Over the past few years, I’ve had the joy of getting to know Shon Hopwood and his family (I interviewed him on the blog in 2011 and 2013). Shon has made some waves of late, as he was hired for a clerkship by Judge Janice Rogers Brown. Tony Mauro has the story. Kudos to Shon for what I’m sure is the first of many, many more great successes. His story is a remarkable one of redemption.
I wrote a letter on Shon’s behalf, which I quote here in part:
After receiving an honorable discharge from the United States Navy in 1996, where he received numerous medals and commendations, Shon made a series of terrible life decisions, and robbed five banks in 1997 and 1998. At his sentencing, Shon vowed that he would change, and become a better person (something I know you have heard countless times). The district judge replied, “We’ll know in about 13 years if you mean what you say.” He meant it. In a providential twist of fate, Shon’s decade in federal prison led him through an unbelievable path towards redemption.
I found the juxtaposition between Shon’s sentencing, which he recounts in his book, and his recent successes, as an important way to paint the path he’s travelled. Shon truly meant that he would become a better person, but this is something that judges hear, and disregard, thousands of times. In my letter, I wanted to show that Shon promised a judge he would change, and he did. Over a decade later, as personified by Judge Brown’s hiring, Shon has.
The impact of Shon’s hiring on the Blogosphere has rippled to the blog of U.S. District Judge Richard G. Kopf. It turns out that Judge Kopf sentenced Shon. (Kopf is mentioned in a few places in Shon’s book, but not in the part about sentencing). And, in a true showing of humility and grace, Judge Kopf conceded that he was wrong about Shon.
Shon Hopwood was a young man when I sentenced him to prison for a long time in the late 1990s. Hopwood entered a guilty plea to five counts of bank robbery, and one count of using a firearm during a crime of violence. I sentenced Hopwood to 147 months in prison and concurrent terms of supervised release. I also ordered Hopwood to pay restitution in the sum of $134,544.22.
- Hopwood deserves all the credit in the world. I hope he makes the best of an astounding opportunity.
- Janice Rogers Brown is a hero. Although pilloried by the left when she was appointed, the woman I came to know while serving on the Codes of Conduct Committee for six years is a stunning combination of brilliance and perfectly centered good judgment. She is also a wonderfully humble, kind and decent person.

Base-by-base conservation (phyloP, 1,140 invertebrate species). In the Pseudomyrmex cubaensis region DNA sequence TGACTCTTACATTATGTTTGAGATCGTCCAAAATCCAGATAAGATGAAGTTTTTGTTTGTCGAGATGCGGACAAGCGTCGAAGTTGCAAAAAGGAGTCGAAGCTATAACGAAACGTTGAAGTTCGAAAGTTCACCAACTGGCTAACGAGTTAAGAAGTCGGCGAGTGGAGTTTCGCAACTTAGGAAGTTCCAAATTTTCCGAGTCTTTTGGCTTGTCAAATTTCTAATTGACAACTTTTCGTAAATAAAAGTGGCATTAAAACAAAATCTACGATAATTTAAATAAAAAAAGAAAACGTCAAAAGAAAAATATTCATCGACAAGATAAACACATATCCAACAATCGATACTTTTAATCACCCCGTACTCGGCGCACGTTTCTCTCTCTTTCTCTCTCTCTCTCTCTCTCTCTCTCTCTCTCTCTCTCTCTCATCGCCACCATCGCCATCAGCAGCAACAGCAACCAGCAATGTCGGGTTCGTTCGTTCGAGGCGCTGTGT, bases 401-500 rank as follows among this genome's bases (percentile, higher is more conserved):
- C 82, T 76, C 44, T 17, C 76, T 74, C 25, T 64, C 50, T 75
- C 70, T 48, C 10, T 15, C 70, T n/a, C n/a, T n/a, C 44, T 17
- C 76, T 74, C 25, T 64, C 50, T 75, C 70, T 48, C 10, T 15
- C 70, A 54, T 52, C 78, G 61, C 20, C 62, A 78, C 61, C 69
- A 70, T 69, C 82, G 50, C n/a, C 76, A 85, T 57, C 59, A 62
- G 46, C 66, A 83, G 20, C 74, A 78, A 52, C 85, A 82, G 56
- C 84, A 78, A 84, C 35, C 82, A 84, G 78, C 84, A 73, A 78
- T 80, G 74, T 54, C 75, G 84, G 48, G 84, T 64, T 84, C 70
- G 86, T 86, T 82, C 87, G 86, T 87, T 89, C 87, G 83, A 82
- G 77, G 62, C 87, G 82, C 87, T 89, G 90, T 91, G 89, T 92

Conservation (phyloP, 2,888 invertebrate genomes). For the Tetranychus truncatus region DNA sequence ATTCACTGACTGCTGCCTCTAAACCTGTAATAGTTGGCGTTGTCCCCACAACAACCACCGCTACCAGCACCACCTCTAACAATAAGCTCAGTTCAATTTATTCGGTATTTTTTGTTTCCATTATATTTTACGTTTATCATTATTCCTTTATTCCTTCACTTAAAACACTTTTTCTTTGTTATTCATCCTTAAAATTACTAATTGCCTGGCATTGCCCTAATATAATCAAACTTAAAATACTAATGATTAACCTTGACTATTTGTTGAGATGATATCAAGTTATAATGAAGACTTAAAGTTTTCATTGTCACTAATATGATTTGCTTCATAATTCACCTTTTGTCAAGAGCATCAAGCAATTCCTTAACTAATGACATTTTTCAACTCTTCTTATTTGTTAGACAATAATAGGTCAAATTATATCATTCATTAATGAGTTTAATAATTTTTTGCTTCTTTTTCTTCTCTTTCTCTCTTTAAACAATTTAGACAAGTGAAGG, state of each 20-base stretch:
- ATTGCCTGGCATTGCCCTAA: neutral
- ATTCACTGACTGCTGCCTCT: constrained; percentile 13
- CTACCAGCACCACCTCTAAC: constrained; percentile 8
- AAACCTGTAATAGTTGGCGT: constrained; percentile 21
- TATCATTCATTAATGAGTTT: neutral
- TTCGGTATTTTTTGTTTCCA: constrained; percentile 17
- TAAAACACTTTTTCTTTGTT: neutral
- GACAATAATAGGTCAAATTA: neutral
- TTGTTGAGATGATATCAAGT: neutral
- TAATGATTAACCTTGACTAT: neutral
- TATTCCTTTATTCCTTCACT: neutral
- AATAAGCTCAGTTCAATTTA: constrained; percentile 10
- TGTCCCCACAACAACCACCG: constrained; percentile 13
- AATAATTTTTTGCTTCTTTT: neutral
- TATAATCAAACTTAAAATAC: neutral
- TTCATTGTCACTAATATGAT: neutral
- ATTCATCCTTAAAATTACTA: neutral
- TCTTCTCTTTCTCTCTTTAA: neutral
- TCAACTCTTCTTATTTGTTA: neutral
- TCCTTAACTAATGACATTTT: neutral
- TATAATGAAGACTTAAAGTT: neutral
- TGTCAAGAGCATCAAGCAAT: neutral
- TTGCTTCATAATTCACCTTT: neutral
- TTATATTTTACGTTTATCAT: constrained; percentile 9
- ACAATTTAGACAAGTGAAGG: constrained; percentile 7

- Hopwood proves that my sentencing instincts suck. When I sent him to prison, I would have bet the farm and all the animals that Hopwood would fail miserably as a productive citizen when he finally got out of prison. My gut told me that Hopwood was a punk–all mouth, and very little else. My viscera was wrong.
I would not fault Judge Kopf at all. When I was clerking in district court, I found sentencing one of the toughest parts of the job. At first, like any young punk, I would suggest to the Judge what I thought the sentence should be, based on the guidelines, presentencing report, 3553(a), and other factors. After a few months, I stopped doing this. In addition to the obvious fact that the Judge totally ignored what I suggested (not to uncommon), I recognized that I did not have the wherewithal to commit to paper how long a person should be locked up. I simply couldn’t do it.
I would often ask Judge how he sentenced people, and whether he planned a number in advance. He said no–the number came to him on the spot. Right at the moment when he is about to pronounce sentence, he would always pause. Sometimes for 5 seconds. Sometimes for 30 seconds. I think once or twice for a minute. And he would think at that moment, with all the parties in front of him, and arrive at a number. I never understood how he, and thousands of other judges sentence. It is a remarkable aspect of the job.
Judge Kopf should not beat himself up. He did the job with Shon that he has done countless other times. Shon was the one-in-a-million who proved him wrong.
In the comments, Shon shows his warmth, and would not criticize Judge Kopf’s sentencing:
I wouldn’t say that your sentencing instincts suck. While I meant what I said at sentencing, I was hardly the person that could back it up. I was a reckless and selfish young man back then. I changed. I think most of us change from the age of 22 to 38. And many, like me, outgrow the irresponsibility and foolishness. I can’t tell you how many law enforcement officers (including prosecutors) have come up to me and said something similar to this: I know your story and I too committed some crimes when I was young (although not in the category of bank robberies), and I was lucky enough to not get caught. They changed and channeled their energies and became responsible professionals. I did, too.
But as a judge, you’re constrained by the system we have. I’ve never believed that it’s up to judges to fix that system on their own. It requires citizens to view criminal justice issues differently (and heck, to view prisoners differently), and a Congress to actually pass some legislation.
I feel fortunate that I have been given so many second chances, including the sentence which allowed me to be released at a fairly young age. That doesn’t always happen.
I am excited to see what comes next for Shon.